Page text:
Dracula also seems to be repelled by buttoning his shirt up
One night, a gang of thieves (Omar Epps, Sean Patrick Thomas, Danny Matherson and Jennifer Esposito) break into a manor that they think contains all kinds of riches. What they end up getting in return is something worse than that in Dracula (Gerard Butler), who proceeds to turn all of them into vampires. Now, Abraham Van Helsing (Christopher Plummer) and his assistant Simon Sheppard (Johnny Lee Miller) must find a way to stop the ancient vampire and his growing army of the undead (which also includes Jerri Ryan and pop singer Vitamin C.)
In the process, they soon find themselves traveling to New Orleans, where Dracula is located, and has his eyes set on Virgin Megastore clerk Mary (Justine Waddell), who has some sort of connection to both Dracula and Van Helsing in a twist you see coming a mile away. You do however, get a twist about Dracula you don't see coming, which is actually a good one to boot. In the process, I try to figure out if Virgin Megastores still exist.*
The vampire should get that checked out.
From the get go, I can tell you that this is hardly a great movie. The plot occasionally feels convoluted. Like many horror movies from this time, it hasn't aged too well and sometimes feels like it's trying to hard to be "hip" (Dracula watching a Monster Magnet video and liking what he sees-I doubt he's be a fan if he actually existed.) in a way that just feels awkward. All of that being said, this is still a fun time that doesn't take itself too seriously, but unlike something like "Urban Legend", actually has some nice one liners and genuine laughs along the way. It also doesn't overstay its welcome and moves at a pretty brisk pace, and thankfully doesn't have too much fat in the story.
The movie is also surprisingly well directed for a major studio genre movie from this period. Lussier manages to get away with some arresting visuals (the highlight involves Mary being stalked by Dracula's brides in a blood red room with red window drapery) and fun action scenes that make up for the lack of Gothic atmosphere. In doing that, he goes for a more lighthearted one that puts more emphasis on actions scenes and one liners. Thankfully, the cast is game (save for Waddell, whose performance is a bit awkward) and clearly having a lot of fun with the material on hand. Butler in particular seems to be having a good time, clearly relishing the chance to play an all around evil villain with dark sexuality (thankfully not going the route of "tormented romantic figure") and menace. Finally, I mentioned that there was a twist so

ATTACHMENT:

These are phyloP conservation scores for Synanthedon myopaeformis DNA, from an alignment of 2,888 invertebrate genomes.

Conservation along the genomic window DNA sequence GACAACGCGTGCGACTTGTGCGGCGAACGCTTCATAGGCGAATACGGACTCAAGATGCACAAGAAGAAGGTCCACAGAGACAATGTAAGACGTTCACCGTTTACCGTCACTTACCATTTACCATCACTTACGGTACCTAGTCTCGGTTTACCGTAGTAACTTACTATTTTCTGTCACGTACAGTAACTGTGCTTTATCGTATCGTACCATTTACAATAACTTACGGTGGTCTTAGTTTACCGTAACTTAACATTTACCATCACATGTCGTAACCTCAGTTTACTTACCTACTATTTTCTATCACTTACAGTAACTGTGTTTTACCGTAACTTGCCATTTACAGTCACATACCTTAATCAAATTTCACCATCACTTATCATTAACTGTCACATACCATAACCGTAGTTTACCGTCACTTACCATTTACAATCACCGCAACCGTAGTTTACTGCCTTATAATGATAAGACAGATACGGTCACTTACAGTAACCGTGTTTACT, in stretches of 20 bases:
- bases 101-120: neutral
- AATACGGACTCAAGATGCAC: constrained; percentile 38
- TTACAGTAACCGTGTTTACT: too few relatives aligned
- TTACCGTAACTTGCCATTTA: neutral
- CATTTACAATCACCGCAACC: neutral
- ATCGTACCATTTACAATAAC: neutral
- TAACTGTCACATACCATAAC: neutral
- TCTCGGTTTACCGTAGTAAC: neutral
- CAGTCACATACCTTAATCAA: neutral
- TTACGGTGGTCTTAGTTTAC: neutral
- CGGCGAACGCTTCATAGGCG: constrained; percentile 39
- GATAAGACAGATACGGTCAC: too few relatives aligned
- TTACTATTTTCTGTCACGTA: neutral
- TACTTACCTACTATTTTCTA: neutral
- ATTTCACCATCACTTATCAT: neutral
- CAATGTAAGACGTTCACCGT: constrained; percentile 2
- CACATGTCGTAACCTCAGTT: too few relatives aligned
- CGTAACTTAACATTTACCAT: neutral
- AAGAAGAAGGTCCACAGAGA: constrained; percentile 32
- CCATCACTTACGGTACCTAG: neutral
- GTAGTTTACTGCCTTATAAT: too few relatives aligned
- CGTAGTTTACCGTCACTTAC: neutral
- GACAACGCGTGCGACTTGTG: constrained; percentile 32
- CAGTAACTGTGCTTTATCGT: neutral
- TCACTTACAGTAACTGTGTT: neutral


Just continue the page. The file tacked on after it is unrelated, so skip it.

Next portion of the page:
It turns out that Dracula is actually Judas Iscariot. Granted, they could have went further with this angle, but it's actually a surprisingly original take on the origin story of the legendary vampire
Just another Mardi Gras. Only with less women flashing their breasts for beads.
At the end of the day, I can't really say that I recommend "Dracula 2000." It's not what anyone would call a classic in the genre. However, I find it to be a satisfactory bit of cinematic junk food that doesn't do anything outstanding, but still manages to work better than it has any right to. You can have your "Underworld" movies. I'll take this instead.
*I just looked at Wikipedia-yep, they still exist.
Anyways, since this came out in 2000, it has soundtrack made up of rock songs. The breakdown: Slayer and Pantera get away with some decent tunes, System of a Down does a nice cover of Berlin's "Metro", Monster Magnet has a fun, organ driven rocker in "Heads Explode", and the Static X song is shockingly tolerable. The rest is just a bunch of lousy Nu Metal that serves as a painful reminder of what was popular back then.